WTN: Wellington Palo Cortado 20 years

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WTN: Wellington Palo Cortado 20 years

Postby Jay Labrador » Sat Dec 22, 2012 1:57 am

Paella for lunch today and didn't feel like red wine so a chance to try some Palo Cortado that comes highly recommended by the distributor here in Manila. Bodegas Hidalgo Wellington Palo Cortado 20 Years VOS - Brilliant mahogany/red. On the nose, caramel, toffee and nuts. Very dry and nutty. There is a fair amount of acidity that makes this a very appetizing and clean drink. Impressive length. Excellent sherry. Palo Cortado is a Fino that loses the layer of Flor and therefore starts aging oxidatively like an Amontillado. VOS stands for Vinum Optimum Signatum or Very Old Sherry in English. This guarantees that the wine is at least 20 years old.
Last edited by Jay Labrador on Sat Dec 22, 2012 5:08 am, edited 1 time in total.
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Re: WTN: Wellington Palo Cortado 20 years

Postby Bob Parsons Alberta » Sat Dec 22, 2012 4:36 am

Sounds delicious Jay.
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Re: WTN: Wellington Palo Cortado 20 years

Postby Jenise » Sat Dec 22, 2012 2:44 pm

What a great choice. I had my first Palo Cortado a year or so ago, a 30 year old; flavorwise, it was one of the most multi-faceted wines I've ever had. I couldn't write fast enough to note all the things I was tasting.
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Re: WTN: Wellington Palo Cortado 20 years

Postby ChaimShraga » Sat Dec 22, 2012 5:25 pm

Jay Labrador wrote:Palo Cortado is a Fino that loses the layer of Flor and therefore starts aging oxidatively like an Amontillado.


I've never been able to figure out the difference between a Palo Cortado and an Oloroso. They're both oxidative, aren't they? Is the difference that Oloroso never has a flor layer in the first place?
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Re: WTN: Wellington Palo Cortado 20 years

Postby Jay Labrador » Sat Dec 22, 2012 11:01 pm

ChaimShraga wrote:
Jay Labrador wrote:Palo Cortado is a Fino that loses the layer of Flor and therefore starts aging oxidatively like an Amontillado.


I've never been able to figure out the difference between a Palo Cortado and an Oloroso. They're both oxidative, aren't they? Is the difference that Oloroso never has a flor layer in the first place?


Apparently, that's the case.
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Re: WTN: Wellington Palo Cortado 20 years

Postby Jay Labrador » Sat Dec 22, 2012 11:02 pm

Bob Parsons Alberta wrote:Sounds delicious Jay.
I hope I speak for many here, Happy Holidays!


Thanks, Bob! Merry Christmas to you, too.
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Re: WTN: Wellington Palo Cortado 20 years

Postby Jay Labrador » Sat Dec 22, 2012 11:04 pm

Jenise wrote:What a great choice. I had my first Palo Cortado a year or so ago, a 30 year old; flavorwise, it was one of the most multi-faceted wines I've ever had. I couldn't write fast enough to note all the things I was tasting.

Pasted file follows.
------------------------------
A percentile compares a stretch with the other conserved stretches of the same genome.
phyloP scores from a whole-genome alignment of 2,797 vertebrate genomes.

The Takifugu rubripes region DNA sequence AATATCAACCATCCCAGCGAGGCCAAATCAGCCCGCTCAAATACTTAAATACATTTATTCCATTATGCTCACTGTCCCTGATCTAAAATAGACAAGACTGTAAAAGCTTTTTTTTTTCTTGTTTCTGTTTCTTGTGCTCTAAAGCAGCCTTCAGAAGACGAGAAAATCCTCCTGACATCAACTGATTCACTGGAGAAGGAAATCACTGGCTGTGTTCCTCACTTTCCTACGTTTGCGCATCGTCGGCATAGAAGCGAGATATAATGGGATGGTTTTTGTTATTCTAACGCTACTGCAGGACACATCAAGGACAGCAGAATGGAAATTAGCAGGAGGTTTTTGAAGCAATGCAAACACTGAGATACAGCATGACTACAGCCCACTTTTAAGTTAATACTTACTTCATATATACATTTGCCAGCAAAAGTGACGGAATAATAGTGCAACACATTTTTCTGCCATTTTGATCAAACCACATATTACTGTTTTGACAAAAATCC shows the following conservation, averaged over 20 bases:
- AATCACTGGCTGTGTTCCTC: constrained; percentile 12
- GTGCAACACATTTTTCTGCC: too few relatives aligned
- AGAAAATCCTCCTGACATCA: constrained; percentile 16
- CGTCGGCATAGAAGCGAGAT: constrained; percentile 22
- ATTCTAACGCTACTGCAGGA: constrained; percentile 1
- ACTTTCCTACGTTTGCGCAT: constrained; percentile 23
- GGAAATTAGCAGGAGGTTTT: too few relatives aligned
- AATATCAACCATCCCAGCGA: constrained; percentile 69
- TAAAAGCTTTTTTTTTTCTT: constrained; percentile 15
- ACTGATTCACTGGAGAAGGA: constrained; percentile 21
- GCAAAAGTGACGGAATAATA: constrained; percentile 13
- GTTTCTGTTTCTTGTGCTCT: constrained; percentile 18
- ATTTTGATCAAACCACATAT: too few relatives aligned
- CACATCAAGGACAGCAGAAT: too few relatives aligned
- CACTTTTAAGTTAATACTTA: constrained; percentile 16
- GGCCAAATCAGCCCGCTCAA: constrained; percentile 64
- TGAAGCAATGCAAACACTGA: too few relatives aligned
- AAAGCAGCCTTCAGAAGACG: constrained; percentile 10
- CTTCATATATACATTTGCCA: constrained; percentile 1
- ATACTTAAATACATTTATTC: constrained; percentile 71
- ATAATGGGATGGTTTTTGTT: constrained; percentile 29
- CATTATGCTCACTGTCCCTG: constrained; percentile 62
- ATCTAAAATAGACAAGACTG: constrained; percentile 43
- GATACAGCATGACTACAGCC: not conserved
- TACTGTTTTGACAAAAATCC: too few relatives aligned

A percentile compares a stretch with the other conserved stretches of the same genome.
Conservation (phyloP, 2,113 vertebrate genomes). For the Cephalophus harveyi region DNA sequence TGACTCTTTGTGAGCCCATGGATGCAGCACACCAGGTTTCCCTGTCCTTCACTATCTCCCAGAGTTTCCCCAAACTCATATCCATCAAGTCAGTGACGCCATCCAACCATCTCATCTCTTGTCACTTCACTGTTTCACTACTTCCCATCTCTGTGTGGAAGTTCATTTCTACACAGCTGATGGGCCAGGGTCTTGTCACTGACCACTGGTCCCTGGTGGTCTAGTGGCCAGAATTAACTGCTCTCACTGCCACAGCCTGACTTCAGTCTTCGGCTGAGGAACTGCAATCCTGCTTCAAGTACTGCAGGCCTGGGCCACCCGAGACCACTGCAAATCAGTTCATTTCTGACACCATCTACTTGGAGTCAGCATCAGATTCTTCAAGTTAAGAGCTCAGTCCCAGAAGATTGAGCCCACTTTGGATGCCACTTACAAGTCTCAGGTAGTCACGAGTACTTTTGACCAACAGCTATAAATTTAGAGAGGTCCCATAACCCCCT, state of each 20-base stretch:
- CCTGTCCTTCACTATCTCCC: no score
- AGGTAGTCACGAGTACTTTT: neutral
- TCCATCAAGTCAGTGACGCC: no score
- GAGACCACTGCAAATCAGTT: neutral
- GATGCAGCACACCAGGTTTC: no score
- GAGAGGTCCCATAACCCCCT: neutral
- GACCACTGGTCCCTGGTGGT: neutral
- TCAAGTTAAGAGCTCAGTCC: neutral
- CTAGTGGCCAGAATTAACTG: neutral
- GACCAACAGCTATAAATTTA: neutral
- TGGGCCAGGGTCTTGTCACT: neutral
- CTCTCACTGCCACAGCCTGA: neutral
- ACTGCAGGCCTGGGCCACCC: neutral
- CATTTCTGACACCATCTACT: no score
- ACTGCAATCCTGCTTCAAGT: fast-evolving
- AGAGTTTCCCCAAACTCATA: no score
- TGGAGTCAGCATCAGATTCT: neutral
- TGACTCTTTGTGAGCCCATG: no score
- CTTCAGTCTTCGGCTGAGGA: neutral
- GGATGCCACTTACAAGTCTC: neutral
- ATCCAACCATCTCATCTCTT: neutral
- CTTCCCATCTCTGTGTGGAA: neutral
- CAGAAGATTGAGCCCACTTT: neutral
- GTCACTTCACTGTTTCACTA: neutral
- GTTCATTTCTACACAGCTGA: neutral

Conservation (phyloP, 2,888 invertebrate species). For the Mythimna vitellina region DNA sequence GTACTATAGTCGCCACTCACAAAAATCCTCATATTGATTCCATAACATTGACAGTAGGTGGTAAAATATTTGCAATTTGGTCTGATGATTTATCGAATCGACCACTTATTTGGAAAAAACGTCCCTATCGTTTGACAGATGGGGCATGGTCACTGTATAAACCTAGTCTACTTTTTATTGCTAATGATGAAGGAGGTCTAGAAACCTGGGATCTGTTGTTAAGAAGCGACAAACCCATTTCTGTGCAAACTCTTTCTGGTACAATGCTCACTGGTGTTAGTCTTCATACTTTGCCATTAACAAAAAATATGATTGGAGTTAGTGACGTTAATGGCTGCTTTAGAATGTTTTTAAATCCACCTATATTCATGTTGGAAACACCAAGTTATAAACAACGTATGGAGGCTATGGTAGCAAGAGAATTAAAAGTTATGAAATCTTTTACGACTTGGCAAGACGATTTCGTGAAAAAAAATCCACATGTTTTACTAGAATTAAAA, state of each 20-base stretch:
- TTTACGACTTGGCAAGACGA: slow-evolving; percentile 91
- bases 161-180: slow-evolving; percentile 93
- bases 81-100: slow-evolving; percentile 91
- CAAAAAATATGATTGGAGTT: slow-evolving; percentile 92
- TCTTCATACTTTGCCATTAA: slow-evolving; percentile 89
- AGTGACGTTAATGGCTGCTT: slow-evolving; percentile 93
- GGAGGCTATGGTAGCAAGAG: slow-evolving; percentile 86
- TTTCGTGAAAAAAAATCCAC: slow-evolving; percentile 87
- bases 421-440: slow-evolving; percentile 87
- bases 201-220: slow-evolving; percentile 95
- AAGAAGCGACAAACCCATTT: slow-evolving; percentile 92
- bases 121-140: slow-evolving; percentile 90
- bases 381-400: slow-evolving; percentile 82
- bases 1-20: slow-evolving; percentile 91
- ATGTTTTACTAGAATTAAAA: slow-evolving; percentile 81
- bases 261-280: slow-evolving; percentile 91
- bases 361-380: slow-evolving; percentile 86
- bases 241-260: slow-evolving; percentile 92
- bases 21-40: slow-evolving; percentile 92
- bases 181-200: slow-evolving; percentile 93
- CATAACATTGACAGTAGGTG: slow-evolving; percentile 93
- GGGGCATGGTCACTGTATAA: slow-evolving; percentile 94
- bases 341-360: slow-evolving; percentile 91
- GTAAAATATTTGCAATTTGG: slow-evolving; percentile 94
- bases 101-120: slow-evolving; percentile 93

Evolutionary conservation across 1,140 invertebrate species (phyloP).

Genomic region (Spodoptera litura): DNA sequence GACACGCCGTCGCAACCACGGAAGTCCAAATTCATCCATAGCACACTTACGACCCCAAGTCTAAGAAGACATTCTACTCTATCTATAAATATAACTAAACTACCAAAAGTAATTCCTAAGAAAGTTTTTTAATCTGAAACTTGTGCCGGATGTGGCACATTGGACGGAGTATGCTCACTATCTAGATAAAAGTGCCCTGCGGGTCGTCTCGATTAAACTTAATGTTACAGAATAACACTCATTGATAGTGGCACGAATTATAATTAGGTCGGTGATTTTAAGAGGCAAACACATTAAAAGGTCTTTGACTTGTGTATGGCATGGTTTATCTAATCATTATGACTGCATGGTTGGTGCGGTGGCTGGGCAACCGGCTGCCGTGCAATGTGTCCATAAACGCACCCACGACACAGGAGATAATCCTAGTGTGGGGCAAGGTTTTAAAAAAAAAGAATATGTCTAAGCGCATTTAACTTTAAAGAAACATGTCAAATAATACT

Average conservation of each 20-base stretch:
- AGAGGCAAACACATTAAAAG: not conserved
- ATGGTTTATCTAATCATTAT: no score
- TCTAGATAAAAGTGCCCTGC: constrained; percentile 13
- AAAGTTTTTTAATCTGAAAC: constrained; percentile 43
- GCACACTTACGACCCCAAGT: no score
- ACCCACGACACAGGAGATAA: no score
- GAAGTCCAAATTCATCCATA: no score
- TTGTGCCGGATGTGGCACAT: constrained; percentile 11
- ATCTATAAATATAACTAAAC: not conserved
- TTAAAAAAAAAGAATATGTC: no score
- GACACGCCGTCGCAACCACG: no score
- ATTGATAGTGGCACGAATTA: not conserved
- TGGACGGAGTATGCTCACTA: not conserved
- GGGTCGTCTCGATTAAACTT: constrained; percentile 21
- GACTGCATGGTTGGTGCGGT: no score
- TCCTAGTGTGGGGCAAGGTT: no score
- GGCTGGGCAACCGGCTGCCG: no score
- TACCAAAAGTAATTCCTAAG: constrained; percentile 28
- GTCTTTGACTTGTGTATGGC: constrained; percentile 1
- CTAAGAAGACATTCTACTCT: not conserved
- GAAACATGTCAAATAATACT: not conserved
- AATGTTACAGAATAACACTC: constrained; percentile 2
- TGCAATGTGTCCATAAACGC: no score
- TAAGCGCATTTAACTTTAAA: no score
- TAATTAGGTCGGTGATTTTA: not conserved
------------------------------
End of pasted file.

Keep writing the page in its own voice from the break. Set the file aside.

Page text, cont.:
I've also got a bottle of 30 year old PC. Maybe that will be for the next Spanish dinner.
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Re: WTN: Wellington Palo Cortado 20 years

Postby Steve Edmunds » Sun Dec 23, 2012 2:36 am

A Palo Cortado starts out as a fino, an Oloroso does not. And the flor, if my memory serves, is part of the fino definition.
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Re: WTN: Wellington Palo Cortado 20 years

Postby ChaimShraga » Sun Dec 23, 2012 3:57 am

I always thought Palo Cortado was the most complex of the styles. I guess going through two phases does that.
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Re: WTN: Wellington Palo Cortado 20 years

Postby Mike Pollard » Mon Dec 24, 2012 6:47 pm

We tasted at Bodegas Hidalgo La Gitana earlier in the year and an interesting bit of trivia is that they still stamp some of their barrels Wellington or Napoleon as a nod to the fact that they supplied both Wellington's and Napoleon's armies with sherry. Their aged Amontillado's carry the name Napoleon. Bodegas Hidalgo La Gitana wines come into the US via Classical Wines and they do have a "Production Chart" that gives some clues to the differences between their Palo Cortado and Amontillado. But the difference has never been entirely clear to me except that the Palo Cortado is fortified (as a preservative) after its loss of flor.

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Re: WTN: Wellington Palo Cortado 20 years

Postby Jay Miller » Sat Dec 29, 2012 3:17 pm

Love the Hidalgo Wellington VOS.

As I understand it the difference between an Amontillado and a Palo Cortado is that in an Amontillado they flor dies off naturally after consuming all the glycerol, etc. that it feeds off of. The theoretical way a PC comes into existence is if a Fino has more body than it should (though I've never seen this stated I speculate that this might be due to the glycerol not being consumed for some reason) it's put in a separate location and fortified to kill off the flor. This process might be repeated multiple times if necessary (each time a cut, or cortado, is made on the barrel).

This is supposed to be an accidental occurrence but given that almost everyone makes a PC these days that claim is greeted with a certain degree of skepticism.

I highly recommend Peter Liem and Jesus Barquin's book Sherry, Manzanilla and Montilla for anyone with any interest in Sherry. It has an extensive discussion on the various styles and their history.
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